It helps control grasshopper populations but it may consume different types of pest bugs on plants as well.

The beginning of the summer and of the fall mark peak of American Nursery Web Spider activity.

The color of the stripes – white, brown, tan

2. Banded Garden Spider

Banded Garden Spider

One of the easy-to-spot spiders with stripes is the garden-bound Banded Garden Spider (Argiope trifasciata).

As its name implies, bands are its most distinctive physical characteristic.

Yellow, white, and black alternating bands are seen on the abdomen of this spider.

These stripes of bands are only specific to the underside of the female as its dorsal coloring is mostly characterized by irregularly-shaped spots.

Spiders of this genus often build large spider webs in gardens. It’s the female that dictates the location of the species.

Male Banded Garden Spiders are smaller and resort to finding a suitable place to build their miniature spider webs close to the large spider web of the dominating female.

The color of the stripes – white, yellow, black

3. Rabid Wolf Spider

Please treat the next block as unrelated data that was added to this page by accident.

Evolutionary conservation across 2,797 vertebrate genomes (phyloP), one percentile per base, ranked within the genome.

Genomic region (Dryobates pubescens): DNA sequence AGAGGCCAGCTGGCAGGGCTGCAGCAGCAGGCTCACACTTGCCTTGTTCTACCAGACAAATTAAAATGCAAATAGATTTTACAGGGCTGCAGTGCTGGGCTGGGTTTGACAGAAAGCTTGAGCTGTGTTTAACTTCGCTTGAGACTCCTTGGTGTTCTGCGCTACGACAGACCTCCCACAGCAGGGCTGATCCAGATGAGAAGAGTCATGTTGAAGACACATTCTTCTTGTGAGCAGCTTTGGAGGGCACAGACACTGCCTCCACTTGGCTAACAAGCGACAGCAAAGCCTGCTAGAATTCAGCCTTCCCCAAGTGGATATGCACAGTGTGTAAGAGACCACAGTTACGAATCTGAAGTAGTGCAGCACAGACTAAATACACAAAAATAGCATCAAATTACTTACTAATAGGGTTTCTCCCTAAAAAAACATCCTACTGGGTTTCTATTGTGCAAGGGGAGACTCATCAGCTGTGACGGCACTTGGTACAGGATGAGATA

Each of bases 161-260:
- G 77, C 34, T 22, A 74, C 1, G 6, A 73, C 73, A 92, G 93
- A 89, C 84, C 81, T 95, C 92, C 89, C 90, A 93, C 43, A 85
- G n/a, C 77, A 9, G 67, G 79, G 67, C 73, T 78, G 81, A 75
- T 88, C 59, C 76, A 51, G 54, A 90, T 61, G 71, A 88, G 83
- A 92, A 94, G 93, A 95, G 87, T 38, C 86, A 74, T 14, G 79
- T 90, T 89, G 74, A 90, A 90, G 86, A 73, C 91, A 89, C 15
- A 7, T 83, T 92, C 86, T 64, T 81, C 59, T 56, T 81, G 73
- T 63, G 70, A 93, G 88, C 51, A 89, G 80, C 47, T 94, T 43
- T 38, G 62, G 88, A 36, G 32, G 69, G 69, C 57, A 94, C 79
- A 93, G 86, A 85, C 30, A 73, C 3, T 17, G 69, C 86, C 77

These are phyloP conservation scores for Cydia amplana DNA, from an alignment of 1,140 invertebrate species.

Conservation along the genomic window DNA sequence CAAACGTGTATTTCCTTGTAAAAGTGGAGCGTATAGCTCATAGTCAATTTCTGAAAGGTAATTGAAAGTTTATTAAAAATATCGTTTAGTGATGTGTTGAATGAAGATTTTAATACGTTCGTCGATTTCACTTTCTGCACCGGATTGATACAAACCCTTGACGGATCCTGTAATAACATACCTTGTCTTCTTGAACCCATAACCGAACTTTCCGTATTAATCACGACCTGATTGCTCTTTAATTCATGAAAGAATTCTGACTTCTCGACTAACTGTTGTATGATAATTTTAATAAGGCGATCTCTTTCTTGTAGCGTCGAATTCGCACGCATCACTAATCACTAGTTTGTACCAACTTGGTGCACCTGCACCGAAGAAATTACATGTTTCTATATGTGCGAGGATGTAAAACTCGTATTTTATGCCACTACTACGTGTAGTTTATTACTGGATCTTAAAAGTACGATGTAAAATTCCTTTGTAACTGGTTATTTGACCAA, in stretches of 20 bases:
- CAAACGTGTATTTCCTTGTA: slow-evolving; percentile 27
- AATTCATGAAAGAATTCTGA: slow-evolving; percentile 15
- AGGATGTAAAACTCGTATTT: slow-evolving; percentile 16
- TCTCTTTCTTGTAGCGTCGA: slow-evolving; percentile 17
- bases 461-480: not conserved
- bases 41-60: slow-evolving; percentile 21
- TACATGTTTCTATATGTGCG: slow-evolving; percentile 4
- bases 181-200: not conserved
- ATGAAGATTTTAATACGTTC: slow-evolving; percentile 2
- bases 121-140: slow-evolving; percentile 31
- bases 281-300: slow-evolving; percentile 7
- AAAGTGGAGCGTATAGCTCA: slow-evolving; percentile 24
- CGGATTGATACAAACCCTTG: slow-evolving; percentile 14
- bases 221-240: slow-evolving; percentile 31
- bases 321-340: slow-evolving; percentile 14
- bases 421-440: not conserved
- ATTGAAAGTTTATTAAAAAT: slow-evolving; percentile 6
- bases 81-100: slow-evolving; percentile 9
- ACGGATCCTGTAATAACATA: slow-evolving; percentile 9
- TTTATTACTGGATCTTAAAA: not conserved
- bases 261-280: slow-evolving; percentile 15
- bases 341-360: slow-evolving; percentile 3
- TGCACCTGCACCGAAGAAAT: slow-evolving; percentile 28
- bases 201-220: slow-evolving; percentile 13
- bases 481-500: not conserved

Rabid Wolf Spider

The striped appearance of The Rabid Wolf Spider (Rabidosa rabida) makes it instantly recognizable.

Spiders of this family show some of the widest stripes of all spiders. Its cephalothorax is marked by 2 wide dark brown stripes.

Its abdomen has only 1 stripe, but it is considerably wider than those on the cephalothorax.

Both males and females share a similar look, but not a similar size.

Female Rabid Wolf Spiders are almost twice as large as males and only grow to a maximum size of up to 0.5 inches.

Seen in fields and particularly in wooded areas, these spiders have adapted so that their striped appearance helps them camouflage themselves.

The color of the stripes – dark brown, brown